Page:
White’s daughter Madisyn was shot in a road rage accident after she got into a fender bender, White explained. The suspect has been identified in court documents as Roberto Martinez, 19, an illegal immigrant living in Hayward, Calif.

“When she got out of the car to take care of it with the insurance, he [Martinez] became aggressive,” White claimed. “He’s well known over there to rob people. … When she didn’t have anything else to offer him, he attacked her. He punched her in her face and continued to hit her.”

White said Madisyn eventually returned to her car and was attempting to film Martinez’s license plate when he allegedly fatally shot her.

DOJ LOOKING INTO POSSIBLE OBSTRUCTION CHARGE AGAINST OAKLAND MAYOR WHO WARNED OF ICE RAID

“He let out 10 rounds on my daughter. He killed her,” an emotional White alleged. “He just, he killed her.”

White claimed that Schaaf cares only about “lining her own pockets and her own agenda.”

CLICK HERE TO GET THE FOX NEWS APP

Martinez reportedly fled to Mexico following the killing. White claimed that a photo of the suspect that could aid investigators has not been released due to Schaff’s “personal agenda.”

Westlake Legal Group ShaunaWhite720 Mother of slain California woman accuses Oakland mayor of protecting suspect, an illegal immigrant Yael Halon fox-news/us/us-regions/west/california fox-news/us/immigration/illegal-immigrants fox-news/topic/fox-news-flash fox-news/shows/tucker-carlson-tonight fox news fnc/media fnc f7d20089-f681-53b0-a9e8-d6c92a0c4bab article   Westlake Legal Group ShaunaWhite720 Mother of slain California woman accuses Oakland mayor of protecting suspect, an illegal immigrant Yael Halon fox-news/us/us-regions/west/california fox-news/us/immigration/illegal-immigrants fox-news/topic/fox-news-flash fox-news/shows/tucker-carlson-tonight fox news fnc/media fnc f7d20089-f681-53b0-a9e8-d6c92a0c4bab article

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Twitter thread inspiring middle-aged people to share their ‘big breaks’ goes viral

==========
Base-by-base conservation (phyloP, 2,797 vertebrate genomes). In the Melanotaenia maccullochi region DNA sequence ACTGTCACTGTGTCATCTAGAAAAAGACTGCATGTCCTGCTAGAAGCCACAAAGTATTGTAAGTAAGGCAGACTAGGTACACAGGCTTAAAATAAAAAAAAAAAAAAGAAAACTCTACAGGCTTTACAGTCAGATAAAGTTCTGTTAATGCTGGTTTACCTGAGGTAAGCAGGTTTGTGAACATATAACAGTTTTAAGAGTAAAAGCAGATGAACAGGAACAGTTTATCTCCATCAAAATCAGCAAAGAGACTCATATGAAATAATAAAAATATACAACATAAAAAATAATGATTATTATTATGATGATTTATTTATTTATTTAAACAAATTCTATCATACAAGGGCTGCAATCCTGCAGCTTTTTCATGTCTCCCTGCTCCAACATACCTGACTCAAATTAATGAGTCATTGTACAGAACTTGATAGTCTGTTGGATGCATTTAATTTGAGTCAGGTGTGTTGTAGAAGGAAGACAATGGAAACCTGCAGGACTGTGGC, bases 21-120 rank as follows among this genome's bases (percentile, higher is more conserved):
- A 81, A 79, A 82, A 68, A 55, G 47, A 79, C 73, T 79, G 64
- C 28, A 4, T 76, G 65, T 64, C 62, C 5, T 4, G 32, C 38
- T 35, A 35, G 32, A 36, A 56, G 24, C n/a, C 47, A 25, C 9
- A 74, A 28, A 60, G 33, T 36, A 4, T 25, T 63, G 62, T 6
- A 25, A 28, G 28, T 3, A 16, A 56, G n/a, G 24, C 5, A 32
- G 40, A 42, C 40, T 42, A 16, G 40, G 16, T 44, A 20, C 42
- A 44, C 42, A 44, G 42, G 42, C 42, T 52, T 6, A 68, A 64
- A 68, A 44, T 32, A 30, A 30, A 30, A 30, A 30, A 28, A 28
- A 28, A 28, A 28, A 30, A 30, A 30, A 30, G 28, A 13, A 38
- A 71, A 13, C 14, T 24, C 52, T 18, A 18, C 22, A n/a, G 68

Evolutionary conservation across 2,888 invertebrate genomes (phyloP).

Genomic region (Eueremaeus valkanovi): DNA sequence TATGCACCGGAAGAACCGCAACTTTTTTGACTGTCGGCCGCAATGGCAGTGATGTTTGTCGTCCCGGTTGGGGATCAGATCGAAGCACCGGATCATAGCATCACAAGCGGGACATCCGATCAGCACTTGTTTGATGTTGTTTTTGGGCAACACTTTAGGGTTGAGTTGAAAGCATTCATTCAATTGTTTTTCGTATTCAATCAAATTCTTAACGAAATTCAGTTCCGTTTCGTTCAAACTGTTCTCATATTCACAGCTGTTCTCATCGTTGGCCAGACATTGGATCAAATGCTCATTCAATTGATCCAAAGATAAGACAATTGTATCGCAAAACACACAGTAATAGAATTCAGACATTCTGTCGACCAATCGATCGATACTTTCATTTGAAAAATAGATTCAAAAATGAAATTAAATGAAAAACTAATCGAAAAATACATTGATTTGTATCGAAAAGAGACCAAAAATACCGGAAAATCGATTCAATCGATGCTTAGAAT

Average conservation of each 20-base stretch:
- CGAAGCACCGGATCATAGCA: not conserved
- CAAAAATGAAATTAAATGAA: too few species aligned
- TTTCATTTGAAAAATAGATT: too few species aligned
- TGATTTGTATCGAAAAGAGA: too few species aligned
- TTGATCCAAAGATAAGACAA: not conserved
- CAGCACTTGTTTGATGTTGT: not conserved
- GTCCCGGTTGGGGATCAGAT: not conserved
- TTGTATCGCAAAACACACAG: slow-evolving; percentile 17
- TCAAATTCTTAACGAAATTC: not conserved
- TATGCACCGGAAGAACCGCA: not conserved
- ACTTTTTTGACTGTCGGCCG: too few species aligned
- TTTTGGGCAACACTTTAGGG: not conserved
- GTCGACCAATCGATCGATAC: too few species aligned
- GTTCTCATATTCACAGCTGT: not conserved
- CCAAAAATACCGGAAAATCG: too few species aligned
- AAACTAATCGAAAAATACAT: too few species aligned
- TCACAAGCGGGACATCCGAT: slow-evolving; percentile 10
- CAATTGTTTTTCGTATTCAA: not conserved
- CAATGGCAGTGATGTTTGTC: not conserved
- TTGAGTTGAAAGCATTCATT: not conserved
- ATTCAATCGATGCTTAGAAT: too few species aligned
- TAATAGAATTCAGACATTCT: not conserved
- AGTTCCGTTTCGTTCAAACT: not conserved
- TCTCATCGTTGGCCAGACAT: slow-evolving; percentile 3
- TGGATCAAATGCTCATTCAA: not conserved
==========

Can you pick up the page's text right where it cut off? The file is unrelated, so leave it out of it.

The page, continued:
A viral tweet encouraging middle-aged people to share their “big breaks” online has sparked some rather inspiring stories.

TV writer and producer Melissa Hunter started the thread on Tuesday, tweeting: “At the end of 2020, instead of 30 Under 30 and NextGen lists, please profile middle-aged people who just got their big breaks.”

She added: “I want to read about a mother of 2 who published her first novel, a director who released their first studio feature at 47, THAT’S THE LIST WE WANT.”

WANT TO LIVE LONGER? DRINK GREEN TEA INSTEAD OF BLACK TEA, STUDY CONCLUDES

Some responses slammed the concept of a “30 for 30” list, arguing that it snubs those who happen to be older.

“This is the reason people don’t go back to school or change careers or get out of bad relationships, because we are told that everything in life goes downhill after 30,” one person tweeted. “After 30 you’ve lived life, made some decisions, had time to reflect, so you should be at a better place.”

However, most responses came from middle-aged Twitter users who shared their personal success stories after their 30s.

Westlake Legal Group Middle-Aged-Woman-iStock Twitter thread inspiring middle-aged people to share their 'big breaks' goes viral Gerren Keith Gaynor fox-news/tech/companies/twitter fox-news/entertainment/genres/viral fox news fnc/lifestyle fnc article 977608ab-4f40-584e-abc9-dcce9e2ca98a

Twitter users slammed the concept of a “30 for 30 list,” arguing that it snubs those who happen to be older. (Photo: iStock)

CELEBS EMBRACE GRAY HAIR IN 2020: ‘EMBRACING YOUR SILVER LOCKS IS ALWAYS A RITE OF PASSAGE’

“I’m 41 and my first book comes out next week! The idea that you’ve got five years between 20 and 30 to do everything you’re ever going to do is ridiculous,” tweeted writer Mike Rothschild.

Another person said they served three years in prison for a drug offense and was released at 49. After staying clean, they started an online business.

“Last year I turned 56 and my business broke the $1M sales mark,” they said.